For lack of space, and because I am interested in establishing the spuriousness of India’s claims even when viewed in Indian legal-constitutional terms, I have stuck mostly to legal and constitutional documents, though the political ones make equally interesting reading. Despite Abdullah’s conditional preference for India, he had never accepted the accession as final. He had hoped that with the help of the Indian Constitution, a secular, democratic polity could be built up in Jammu and Kashmir, and a neutral state, patterned somewhat after Switzerland, could eventually emerge. When it became clear that on the core issue of accession he could not be budged, he was removed. From 9th August, 1953 to 8th January, 1958, from 30th April, 1958 – 6th April, 1964, and from 8th May, 1965 to 2nd January 1968, he was in prison. At no stage was he tried and convicted. A whole series of Indian scholars and journalists have spilled quarts of ink trying to prove that he took advice from Moscow, from the US, etc .  The simple reality seems to be, in refusing to be a stooge of Delhi, he left India’s rulers no option but to incarcerate him. The subsequent ministries of Bakshi Ghulam Mohammed, G.M. Sadiq, Syed Mir Quasim, were formed by blatant rigging.  Using such pliant agents, by 1964, Jammu – Kashmir was made a simple province. Formally, Article 370 was retained. But the democratic aspirations of the people of Kashmir were totally thwarted. Such an ostensible resolution of the “Kashmir problem” carried within itself the seeds of destabilization. When, from the 1980s, armed militancy developed, the response of official India, including the Governmental left, has been to say that this was simply Pakistan sponsored and communal. As a matter of fact, two very distinct strands existed among the militants. The Jammu Kashmir Liberation Front, in particular, represented the same secular nationalist politics earlier represented by the National Front. The rise of militancy reflected a growing feeling among Kashmiris that any peaceful, democratic solution was impossible. This could not be admitted by the government of India, because such an admission would be tantamount to accepting that the people of Kashmir had not accepted the supposedly secular democratic Indian Union.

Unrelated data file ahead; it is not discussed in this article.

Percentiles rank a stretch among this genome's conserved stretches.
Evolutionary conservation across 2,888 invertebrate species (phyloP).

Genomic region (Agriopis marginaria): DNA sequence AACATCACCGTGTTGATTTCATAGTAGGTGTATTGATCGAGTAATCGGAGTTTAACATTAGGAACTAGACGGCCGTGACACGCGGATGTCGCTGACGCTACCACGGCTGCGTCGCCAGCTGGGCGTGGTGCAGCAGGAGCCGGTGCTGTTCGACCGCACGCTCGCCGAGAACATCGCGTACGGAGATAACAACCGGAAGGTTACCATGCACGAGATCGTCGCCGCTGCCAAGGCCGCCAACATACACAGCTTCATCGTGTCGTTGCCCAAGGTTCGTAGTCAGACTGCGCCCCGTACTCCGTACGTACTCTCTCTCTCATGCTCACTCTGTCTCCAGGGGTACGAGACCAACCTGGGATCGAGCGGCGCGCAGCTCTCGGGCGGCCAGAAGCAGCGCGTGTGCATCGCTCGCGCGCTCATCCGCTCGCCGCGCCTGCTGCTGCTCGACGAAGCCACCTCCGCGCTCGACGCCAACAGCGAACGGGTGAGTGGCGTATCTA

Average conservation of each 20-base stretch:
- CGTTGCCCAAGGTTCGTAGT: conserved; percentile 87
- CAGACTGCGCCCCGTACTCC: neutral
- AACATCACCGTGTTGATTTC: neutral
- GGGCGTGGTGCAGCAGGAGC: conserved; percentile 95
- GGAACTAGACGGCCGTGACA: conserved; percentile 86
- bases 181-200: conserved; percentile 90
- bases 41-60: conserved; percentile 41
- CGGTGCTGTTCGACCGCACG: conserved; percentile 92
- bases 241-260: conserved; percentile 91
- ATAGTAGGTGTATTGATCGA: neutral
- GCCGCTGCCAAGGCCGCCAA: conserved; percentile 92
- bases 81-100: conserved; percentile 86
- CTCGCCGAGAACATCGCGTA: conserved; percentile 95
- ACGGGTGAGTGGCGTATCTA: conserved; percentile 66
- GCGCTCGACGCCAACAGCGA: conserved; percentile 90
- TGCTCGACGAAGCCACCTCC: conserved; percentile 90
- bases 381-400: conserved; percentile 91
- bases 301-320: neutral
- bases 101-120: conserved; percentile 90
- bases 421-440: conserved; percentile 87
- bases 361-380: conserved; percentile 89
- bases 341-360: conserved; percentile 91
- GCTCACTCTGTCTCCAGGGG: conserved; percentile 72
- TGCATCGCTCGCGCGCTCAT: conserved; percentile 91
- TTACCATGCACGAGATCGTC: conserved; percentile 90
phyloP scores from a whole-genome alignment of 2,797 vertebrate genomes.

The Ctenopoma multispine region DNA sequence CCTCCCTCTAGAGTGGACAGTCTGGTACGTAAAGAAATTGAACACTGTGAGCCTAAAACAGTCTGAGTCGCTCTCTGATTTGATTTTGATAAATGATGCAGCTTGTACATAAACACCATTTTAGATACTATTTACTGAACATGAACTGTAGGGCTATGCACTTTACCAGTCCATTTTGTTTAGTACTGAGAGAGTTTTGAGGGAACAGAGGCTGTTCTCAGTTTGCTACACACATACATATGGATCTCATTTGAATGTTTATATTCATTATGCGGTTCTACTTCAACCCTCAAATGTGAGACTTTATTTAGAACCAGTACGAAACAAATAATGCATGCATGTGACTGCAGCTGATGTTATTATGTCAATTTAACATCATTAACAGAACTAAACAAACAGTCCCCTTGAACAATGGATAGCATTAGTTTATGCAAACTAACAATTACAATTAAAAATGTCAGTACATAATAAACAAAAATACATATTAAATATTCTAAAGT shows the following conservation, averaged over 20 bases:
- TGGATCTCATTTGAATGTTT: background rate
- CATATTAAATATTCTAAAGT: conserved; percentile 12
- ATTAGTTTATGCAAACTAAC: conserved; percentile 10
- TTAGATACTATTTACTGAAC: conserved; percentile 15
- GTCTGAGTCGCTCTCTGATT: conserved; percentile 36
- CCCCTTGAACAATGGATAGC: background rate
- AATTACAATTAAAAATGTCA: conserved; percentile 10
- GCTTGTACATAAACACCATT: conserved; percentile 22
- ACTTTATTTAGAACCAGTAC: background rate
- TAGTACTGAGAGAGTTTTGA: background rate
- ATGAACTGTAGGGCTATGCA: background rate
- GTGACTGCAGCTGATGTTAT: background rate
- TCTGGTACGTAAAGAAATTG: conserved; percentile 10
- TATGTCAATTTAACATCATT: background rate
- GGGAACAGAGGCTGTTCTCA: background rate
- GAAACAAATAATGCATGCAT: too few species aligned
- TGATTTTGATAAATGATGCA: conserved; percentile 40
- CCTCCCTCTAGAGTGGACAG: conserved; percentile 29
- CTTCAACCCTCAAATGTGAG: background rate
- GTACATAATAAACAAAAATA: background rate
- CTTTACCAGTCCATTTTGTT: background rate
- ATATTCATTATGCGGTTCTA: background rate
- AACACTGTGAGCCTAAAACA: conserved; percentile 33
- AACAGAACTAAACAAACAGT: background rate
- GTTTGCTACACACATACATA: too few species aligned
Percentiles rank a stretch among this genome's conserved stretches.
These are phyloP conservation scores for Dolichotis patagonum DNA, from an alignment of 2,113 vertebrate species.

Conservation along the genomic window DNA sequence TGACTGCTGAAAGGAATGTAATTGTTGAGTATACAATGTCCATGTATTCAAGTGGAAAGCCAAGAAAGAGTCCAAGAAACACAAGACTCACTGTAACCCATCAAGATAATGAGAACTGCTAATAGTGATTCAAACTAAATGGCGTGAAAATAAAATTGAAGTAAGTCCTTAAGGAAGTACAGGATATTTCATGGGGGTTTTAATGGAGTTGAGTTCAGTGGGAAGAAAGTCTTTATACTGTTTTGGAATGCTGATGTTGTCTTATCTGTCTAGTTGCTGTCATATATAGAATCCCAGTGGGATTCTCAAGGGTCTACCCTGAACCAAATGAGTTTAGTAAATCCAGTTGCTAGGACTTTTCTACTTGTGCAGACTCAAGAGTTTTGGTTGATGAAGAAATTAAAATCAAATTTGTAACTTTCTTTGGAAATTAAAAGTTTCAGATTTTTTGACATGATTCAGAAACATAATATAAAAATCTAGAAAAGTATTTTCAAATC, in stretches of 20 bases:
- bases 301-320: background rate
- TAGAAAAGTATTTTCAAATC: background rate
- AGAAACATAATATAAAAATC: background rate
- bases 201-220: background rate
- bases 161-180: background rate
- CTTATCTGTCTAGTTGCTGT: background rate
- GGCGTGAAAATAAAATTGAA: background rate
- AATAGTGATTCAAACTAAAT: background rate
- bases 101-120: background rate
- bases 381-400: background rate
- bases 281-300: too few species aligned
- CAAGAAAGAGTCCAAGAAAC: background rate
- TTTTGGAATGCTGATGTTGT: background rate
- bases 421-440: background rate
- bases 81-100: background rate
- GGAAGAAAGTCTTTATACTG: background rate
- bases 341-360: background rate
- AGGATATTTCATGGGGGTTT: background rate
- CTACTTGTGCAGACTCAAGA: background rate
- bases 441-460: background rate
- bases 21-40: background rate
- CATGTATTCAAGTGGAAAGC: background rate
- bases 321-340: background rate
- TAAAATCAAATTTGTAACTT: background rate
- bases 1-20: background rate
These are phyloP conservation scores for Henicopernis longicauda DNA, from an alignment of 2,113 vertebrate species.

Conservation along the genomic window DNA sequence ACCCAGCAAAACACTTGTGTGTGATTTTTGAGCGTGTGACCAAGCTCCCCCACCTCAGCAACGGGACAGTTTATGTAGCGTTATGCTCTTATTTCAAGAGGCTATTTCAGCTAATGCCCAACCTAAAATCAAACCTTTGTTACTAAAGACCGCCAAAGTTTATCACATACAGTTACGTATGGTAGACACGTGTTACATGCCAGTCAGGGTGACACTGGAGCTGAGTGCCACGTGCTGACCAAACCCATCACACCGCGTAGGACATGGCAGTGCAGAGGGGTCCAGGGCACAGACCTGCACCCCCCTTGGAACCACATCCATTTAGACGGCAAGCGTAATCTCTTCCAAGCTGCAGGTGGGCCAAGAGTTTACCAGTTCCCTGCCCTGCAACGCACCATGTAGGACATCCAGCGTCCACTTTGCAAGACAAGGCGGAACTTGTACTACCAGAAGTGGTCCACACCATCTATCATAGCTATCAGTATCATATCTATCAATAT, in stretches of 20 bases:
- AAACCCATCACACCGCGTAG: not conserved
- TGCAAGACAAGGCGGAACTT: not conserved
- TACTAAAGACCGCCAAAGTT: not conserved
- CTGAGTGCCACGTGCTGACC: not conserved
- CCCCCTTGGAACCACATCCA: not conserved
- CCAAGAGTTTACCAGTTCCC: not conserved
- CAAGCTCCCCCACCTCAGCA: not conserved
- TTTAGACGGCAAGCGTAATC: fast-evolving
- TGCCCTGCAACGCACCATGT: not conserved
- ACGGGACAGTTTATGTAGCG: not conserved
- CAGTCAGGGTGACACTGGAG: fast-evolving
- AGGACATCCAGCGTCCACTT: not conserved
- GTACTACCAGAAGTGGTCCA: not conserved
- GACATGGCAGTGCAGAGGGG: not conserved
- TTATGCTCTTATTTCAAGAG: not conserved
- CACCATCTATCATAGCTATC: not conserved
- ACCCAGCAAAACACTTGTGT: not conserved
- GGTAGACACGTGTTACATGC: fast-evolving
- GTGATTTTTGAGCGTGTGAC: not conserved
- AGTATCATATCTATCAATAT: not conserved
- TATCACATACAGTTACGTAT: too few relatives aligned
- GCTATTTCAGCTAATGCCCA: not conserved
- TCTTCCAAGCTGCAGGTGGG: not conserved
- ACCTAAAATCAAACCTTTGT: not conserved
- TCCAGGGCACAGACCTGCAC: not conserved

I propose to examine the problems of the Kashmiri nationalist identity later. But I would like to conclude this section by arguing that the constitutionality of Kashmir’s accession to India is, even from internal evidence, indefensible. For this reason, India was forced, after the mid-60s, to shelter behind the Soviet veto over Kashmir. Today, as the world changes, all arguments about the legitimacy and finality of Kashmir’s accession ring hollow.
Muslims Must be in Pakistan (or, the Pakistani Rhetoric)